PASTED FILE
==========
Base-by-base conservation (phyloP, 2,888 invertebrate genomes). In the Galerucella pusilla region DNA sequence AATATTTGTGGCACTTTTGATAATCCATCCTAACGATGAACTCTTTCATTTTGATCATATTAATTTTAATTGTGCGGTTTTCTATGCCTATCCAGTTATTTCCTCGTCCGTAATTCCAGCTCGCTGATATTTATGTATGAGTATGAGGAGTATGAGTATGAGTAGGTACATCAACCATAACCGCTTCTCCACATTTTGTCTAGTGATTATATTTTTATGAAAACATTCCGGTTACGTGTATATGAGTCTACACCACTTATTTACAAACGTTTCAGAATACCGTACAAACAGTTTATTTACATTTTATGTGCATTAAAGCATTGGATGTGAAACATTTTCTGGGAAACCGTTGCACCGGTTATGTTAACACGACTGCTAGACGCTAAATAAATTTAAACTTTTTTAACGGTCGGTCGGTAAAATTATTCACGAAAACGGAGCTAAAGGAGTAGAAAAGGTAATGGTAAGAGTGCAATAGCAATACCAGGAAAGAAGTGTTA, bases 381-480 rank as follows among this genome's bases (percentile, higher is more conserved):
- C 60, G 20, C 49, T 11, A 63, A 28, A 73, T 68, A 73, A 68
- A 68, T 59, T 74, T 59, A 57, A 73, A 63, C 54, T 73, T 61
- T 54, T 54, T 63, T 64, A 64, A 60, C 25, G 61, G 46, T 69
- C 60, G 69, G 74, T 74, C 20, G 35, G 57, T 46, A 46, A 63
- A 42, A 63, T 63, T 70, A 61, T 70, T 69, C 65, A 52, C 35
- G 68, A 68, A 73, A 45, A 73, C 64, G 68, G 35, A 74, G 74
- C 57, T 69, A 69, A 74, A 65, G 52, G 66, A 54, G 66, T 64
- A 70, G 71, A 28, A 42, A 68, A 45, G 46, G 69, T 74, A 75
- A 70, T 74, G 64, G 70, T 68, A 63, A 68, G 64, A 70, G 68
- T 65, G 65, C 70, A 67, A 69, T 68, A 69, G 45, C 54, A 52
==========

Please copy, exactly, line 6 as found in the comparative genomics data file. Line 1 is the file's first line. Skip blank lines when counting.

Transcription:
- A 42, A 63, T 63, T 70, A 61, T 70, T 69, C 65, A 52, C 35